Three intermediate facilitation techniques

Three intermediate facilitation techniques

Summarising & stepping in

  • It seems pretty counterintuitive, but by summarising the discussion so far, or the divisions in the topic, you can clarify the points being made, and/or fast-track the group through less challenging areas to unearth new and exciting disagreements among them.
  • It makes sense for facilitators to want to step back from the conversation: there’s a direct trade-off between you talking instead of the participants.
  • But there are a few cases where it can either overall save the group time, or substantially improve the quality of discussion.
  • We’ll look at how summarising can lead to more stimulating discussions in the next section, but here are some more general examples of good times to summarise:
    • Stepping in to clarify any jargon used by one of the participants;
    • Helping to reorient the discussion when it’s become too messy for the group to follow;
    • Jumping in to explain a long and/or confusing point, e.g. by saying “I think what you said was X, which is different from [the preceding discussion] because of Y.”
  • Sometimes, you might want a participant to do this instead, so you get the win-win of not taking time away from the discussion yourself. But, the cost of this comes in how well they can clarify the situation - often you, the facilitator, are in the best position to bring the most clarity to the discussion (it is your job after all!).

Moving on from intellectually un-challenging conversations.

  • Especially if you’re running an advanced discussion program, you’ll probably want to work a bit harder to make sure your group is being stretched by the material.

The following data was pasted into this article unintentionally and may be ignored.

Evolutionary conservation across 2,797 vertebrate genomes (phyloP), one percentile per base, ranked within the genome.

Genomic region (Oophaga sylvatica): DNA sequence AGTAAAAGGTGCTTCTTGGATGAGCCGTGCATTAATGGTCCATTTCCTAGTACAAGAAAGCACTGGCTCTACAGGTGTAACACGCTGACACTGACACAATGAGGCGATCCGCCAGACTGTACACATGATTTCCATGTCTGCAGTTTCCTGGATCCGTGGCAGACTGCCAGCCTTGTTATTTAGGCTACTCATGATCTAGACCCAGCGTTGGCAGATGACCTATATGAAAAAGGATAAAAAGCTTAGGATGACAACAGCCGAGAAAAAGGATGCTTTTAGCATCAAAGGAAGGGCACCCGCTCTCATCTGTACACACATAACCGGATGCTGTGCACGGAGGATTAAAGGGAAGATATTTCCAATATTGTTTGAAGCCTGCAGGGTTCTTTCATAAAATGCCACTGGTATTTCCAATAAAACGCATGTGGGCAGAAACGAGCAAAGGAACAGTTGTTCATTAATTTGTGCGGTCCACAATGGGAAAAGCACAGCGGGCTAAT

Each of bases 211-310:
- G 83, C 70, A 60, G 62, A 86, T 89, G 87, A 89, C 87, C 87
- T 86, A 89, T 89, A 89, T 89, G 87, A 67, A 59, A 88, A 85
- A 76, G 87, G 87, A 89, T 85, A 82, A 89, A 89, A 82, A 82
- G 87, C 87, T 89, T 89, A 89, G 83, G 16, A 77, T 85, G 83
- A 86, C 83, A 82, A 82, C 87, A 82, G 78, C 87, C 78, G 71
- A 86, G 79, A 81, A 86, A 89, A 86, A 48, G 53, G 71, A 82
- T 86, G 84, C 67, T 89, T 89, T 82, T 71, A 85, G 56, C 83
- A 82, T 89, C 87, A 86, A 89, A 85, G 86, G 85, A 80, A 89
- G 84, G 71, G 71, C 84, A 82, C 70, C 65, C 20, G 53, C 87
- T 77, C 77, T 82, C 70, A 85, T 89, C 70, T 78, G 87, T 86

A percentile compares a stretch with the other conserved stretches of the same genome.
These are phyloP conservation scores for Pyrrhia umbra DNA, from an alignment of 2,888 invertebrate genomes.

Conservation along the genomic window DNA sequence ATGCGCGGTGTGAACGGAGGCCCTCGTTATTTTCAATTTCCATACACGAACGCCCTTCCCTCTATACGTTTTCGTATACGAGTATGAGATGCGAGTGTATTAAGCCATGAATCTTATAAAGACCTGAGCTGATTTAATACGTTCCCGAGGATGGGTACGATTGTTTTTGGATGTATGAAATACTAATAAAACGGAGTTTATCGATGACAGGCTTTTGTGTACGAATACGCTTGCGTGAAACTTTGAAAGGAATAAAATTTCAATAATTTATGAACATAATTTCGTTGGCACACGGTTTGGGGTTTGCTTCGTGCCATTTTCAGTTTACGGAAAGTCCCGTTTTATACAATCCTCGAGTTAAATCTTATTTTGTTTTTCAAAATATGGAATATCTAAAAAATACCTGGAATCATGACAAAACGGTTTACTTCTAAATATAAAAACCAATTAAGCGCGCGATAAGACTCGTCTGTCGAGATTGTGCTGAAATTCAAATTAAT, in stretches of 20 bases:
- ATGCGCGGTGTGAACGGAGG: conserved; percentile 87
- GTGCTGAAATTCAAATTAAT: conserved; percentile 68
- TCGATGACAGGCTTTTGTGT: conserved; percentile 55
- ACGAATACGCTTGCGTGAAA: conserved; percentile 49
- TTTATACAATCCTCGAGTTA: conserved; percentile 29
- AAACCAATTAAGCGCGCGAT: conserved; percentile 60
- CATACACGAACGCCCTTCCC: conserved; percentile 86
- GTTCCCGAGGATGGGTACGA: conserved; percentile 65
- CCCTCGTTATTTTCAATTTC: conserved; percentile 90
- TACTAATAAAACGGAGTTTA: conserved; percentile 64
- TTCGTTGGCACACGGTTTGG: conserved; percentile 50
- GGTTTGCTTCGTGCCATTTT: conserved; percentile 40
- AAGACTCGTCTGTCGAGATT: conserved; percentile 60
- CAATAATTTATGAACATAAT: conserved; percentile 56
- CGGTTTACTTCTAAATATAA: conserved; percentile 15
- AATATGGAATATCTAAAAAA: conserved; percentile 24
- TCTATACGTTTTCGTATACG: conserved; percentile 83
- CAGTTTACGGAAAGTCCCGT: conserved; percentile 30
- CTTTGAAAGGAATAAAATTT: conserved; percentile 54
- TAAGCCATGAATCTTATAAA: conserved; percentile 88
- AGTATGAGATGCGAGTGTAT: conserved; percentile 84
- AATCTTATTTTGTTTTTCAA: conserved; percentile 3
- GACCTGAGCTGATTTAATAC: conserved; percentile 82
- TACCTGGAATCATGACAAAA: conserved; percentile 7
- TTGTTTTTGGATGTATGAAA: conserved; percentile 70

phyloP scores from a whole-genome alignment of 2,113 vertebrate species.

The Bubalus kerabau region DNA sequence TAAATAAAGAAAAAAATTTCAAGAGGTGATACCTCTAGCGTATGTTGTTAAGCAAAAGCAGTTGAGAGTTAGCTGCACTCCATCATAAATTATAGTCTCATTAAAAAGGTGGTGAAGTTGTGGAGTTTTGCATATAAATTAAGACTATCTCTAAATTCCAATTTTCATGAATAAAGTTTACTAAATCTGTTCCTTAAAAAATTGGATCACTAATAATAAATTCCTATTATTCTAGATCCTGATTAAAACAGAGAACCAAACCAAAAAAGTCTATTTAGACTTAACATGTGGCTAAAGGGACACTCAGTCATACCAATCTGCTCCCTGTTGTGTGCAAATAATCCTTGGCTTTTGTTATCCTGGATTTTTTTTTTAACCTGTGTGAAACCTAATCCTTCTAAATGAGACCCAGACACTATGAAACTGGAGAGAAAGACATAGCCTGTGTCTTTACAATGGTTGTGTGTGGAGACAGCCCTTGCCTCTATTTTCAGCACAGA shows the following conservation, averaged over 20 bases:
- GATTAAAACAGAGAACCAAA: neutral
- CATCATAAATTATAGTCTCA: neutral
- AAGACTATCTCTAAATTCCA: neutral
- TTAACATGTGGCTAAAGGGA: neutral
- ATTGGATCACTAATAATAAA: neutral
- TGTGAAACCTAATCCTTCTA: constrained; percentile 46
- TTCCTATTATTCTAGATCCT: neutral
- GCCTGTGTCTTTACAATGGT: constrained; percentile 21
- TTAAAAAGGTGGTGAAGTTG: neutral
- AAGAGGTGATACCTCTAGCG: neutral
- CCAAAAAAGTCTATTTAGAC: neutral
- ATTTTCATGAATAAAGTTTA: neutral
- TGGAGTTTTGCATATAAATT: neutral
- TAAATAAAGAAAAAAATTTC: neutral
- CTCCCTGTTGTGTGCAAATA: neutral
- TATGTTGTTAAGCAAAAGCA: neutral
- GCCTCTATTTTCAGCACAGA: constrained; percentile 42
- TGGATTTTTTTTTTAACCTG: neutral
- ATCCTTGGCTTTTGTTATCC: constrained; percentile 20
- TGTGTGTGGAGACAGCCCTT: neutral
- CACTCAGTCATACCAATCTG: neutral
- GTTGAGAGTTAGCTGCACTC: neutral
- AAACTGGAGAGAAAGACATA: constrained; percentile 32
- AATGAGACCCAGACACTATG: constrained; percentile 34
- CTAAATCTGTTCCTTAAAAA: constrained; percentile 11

• As the facilitator, you want to guide the group to discussions where conversations challenge them to develop their thinking faster than they otherwise would.
  • You can often achieve this during an in-process conversation by redirecting the focus of discussion - Ask tough questions that prompt the group to consider the ways in which the topic could, or perhaps should, be changing how they think.
  • You can prepare these topics ahead of time - you normally want challenging conversations to happen naturally, but it helps to know where the tricky or most important topics are within each week’s material, so that you can help the group find them if needed.
  • There are two general situations where you can identify that the group isn’t finding the discussion as challenging as they should be:
    • They’re responding less critically to the content, and more in the style of “this is a neat idea.”
    • Instead of needing to generate fresh thinking about an issue or disagreement, they’re deferring to thinking that they’ve done before the session.
      1. This is usually a sign of an engaged group, but you want to make sure that you’re finding topics/questions that encourage them to do more than act out a conversation they’ve mostly already had in their minds.